Quality Criteria Checklist: Primary Research
Relevance Questions
  1. Would implementing the studied intervention or procedure (if found successful) result in improved outcomes for the patients/clients/population group? (Not Applicable for some epidemiological studies) Yes
  2. Did the authors study an outcome (dependent variable) or topic that the patients/clients/population group would care about? Yes
  3. Is the focus of the intervention or procedure (independent variable) or topic of study a common issue of concern to dieteticspractice? Yes
  4. Is the intervention or procedure feasible? (NA for some epidemiological studies) Yes
Validity Questions
1. Was the research question clearly stated? Yes
  1.1. Was (were) the specific intervention(s) or procedure(s) [independent variable(s)] identified? Yes
  1.2. Was (were) the outcome(s) [dependent variable(s)] clearly indicated? Yes
  1.3. Were the target population and setting specified? Yes
2. Was the selection of study subjects/patients free from bias? Yes
  2.1. Were inclusion/exclusion criteria specified (e.g., risk, point in disease progression, diagnostic or prognosis criteria), and with sufficient detail and without omitting criteria critical to the study? Yes
  2.2. Were criteria applied equally to all study groups? Yes
  2.3. Were health, demographics, and other characteristics of subjects described? No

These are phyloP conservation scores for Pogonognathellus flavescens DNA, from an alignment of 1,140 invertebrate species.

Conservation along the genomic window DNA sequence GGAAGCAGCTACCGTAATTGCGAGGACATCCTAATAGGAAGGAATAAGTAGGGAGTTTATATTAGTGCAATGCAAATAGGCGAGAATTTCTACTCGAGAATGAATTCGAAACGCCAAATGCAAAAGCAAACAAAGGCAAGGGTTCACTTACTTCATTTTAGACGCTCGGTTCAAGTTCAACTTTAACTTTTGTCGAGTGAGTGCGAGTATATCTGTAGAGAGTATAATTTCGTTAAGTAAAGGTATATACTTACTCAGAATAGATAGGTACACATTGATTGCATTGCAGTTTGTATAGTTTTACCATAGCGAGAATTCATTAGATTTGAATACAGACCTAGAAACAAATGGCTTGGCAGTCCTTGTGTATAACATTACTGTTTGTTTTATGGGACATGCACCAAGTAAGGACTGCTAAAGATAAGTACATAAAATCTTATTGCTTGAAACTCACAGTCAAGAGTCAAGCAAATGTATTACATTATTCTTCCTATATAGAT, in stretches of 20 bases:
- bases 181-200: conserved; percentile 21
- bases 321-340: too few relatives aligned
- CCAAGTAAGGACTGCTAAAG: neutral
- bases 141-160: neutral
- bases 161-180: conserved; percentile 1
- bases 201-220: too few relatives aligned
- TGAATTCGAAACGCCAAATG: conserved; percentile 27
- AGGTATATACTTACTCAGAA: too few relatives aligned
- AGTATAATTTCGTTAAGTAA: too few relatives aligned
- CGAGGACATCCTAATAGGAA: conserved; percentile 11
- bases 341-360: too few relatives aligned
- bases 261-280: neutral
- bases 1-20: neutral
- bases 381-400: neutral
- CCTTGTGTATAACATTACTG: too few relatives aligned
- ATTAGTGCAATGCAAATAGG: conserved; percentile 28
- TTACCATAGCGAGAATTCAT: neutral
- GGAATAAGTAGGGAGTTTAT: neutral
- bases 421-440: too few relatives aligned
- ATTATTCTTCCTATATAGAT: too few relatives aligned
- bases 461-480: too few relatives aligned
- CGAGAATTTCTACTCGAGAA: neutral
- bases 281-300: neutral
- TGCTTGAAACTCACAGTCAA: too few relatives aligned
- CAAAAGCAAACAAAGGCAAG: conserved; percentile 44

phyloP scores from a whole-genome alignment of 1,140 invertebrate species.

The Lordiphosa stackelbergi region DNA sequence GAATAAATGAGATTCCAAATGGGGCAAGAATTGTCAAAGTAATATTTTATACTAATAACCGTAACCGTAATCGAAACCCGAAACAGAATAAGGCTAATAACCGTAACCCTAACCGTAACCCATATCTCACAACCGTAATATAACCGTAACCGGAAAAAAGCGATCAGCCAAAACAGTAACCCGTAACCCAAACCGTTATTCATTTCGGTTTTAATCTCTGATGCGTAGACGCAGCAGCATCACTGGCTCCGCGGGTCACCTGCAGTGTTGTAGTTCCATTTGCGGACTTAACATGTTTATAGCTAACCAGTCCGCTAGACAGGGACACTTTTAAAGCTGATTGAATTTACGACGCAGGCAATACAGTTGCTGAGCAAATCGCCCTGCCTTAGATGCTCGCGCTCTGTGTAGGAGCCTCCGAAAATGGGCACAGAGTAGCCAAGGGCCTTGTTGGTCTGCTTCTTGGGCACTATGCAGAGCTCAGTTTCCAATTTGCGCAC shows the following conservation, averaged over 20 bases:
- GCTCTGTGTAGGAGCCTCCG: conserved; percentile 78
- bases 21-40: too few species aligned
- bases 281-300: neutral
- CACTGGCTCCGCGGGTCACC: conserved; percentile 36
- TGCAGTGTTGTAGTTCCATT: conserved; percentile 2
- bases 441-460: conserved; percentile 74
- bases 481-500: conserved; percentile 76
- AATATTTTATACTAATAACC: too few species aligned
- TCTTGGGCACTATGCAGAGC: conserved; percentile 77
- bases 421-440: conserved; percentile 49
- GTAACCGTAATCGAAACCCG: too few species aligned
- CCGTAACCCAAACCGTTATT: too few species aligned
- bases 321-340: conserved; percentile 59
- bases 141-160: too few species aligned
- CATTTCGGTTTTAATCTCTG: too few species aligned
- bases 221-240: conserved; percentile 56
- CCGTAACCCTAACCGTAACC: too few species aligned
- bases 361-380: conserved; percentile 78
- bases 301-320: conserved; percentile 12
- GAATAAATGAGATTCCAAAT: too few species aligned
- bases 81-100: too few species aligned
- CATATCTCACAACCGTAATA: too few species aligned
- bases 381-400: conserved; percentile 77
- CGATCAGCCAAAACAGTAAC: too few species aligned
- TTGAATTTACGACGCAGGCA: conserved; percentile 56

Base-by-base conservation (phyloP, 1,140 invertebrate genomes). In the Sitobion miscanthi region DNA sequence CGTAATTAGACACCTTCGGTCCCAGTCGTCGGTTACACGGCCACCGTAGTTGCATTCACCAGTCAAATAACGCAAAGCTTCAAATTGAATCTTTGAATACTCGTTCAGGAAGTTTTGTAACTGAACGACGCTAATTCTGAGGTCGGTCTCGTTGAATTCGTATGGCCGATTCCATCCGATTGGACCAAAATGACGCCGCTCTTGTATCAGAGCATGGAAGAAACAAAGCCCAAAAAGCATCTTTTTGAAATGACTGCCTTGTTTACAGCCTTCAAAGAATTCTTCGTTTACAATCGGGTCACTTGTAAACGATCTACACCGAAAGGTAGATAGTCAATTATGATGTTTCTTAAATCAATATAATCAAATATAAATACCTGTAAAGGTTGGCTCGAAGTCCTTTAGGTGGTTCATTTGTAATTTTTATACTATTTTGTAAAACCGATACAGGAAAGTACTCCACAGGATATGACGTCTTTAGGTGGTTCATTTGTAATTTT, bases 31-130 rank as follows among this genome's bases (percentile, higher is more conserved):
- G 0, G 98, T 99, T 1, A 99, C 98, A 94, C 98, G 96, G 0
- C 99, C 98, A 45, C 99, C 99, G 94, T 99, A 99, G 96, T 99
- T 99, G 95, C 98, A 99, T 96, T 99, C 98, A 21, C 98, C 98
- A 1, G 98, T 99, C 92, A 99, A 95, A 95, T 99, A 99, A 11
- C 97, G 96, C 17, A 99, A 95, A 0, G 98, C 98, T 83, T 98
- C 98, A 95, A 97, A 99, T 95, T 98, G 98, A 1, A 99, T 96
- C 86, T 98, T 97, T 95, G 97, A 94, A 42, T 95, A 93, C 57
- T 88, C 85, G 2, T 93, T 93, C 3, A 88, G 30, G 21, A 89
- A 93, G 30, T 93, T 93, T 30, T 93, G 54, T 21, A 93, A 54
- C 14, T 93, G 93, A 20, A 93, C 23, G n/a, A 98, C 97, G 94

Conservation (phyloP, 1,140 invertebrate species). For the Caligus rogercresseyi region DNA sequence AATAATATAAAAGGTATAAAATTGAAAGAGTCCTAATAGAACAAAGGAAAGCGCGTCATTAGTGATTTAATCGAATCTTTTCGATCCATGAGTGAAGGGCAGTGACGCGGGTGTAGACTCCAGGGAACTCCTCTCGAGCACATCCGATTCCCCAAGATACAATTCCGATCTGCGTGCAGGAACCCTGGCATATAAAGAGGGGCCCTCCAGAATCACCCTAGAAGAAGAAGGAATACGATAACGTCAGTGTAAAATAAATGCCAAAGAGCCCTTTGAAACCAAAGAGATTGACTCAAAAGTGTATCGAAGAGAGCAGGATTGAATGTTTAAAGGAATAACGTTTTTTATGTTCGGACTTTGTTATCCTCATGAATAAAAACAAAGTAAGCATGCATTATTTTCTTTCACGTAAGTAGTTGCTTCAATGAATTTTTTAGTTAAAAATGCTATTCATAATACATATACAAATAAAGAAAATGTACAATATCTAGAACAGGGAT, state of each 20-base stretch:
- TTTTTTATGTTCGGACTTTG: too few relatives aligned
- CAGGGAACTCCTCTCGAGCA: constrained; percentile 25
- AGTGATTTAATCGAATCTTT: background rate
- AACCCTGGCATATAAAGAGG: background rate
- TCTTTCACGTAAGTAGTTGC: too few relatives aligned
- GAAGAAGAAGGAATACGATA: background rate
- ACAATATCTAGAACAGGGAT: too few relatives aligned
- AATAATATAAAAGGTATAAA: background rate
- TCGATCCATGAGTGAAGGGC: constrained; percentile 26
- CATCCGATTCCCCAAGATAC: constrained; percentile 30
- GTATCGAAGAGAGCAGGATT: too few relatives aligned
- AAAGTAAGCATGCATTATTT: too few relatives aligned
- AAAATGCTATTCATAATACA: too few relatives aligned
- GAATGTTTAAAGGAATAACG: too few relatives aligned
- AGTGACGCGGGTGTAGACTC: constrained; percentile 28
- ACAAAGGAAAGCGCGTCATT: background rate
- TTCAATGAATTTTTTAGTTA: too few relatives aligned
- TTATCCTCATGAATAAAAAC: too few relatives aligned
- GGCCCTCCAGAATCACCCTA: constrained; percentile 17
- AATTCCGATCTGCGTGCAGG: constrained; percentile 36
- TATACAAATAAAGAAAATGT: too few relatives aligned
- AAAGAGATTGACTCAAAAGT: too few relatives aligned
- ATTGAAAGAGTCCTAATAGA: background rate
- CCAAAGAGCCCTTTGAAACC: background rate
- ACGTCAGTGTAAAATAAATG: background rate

2.4. Were the subjects/patients a representative sample of the relevant population? Yes
3. Were study groups comparable? Yes
  3.1. Was the method of assigning subjects/patients to groups described and unbiased? (Method of randomization identified if RCT) Yes
  3.2. Were distribution of disease status, prognostic factors, and other factors (e.g., demographics) similar across study groups at baseline? Yes
  3.3. Were concurrent controls or comparisons used? (Concurrent preferred over historical control or comparison groups.) N/A
  3.4. If cohort study or cross-sectional study, were groups comparable on important confounding factors and/or were preexisting differences accounted for by using appropriate adjustments in statistical analysis? Yes
  3.5. If case control study, were potential confounding factors comparable for cases and controls? (If case series or trial with subjects serving as own control, this criterion is not applicable.) N/A
  3.6. If diagnostic test, was there an independent blind comparison with an appropriate reference standard (e.g., "gold standard")? N/A
4. Was method of handling withdrawals described? Yes
  4.1. Were follow-up methods described and the same for all groups? Yes
  4.2. Was the number, characteristics of withdrawals (i.e., dropouts, lost to follow up, attrition rate) and/or response rate (cross-sectional studies) described for each group? (Follow up goal for a strong study is 80%.) Yes
  4.3. Were all enrolled subjects/patients (in the original sample) accounted for? Yes
  4.4. Were reasons for withdrawals similar across groups? N/A
  4.5. If diagnostic test, was decision to perform reference test not dependent on results of test under study? N/A
5. Was blinding used to prevent introduction of bias? N/A
  5.1. In intervention study, were subjects, clinicians/practitioners, and investigators blinded to treatment group, as appropriate? N/A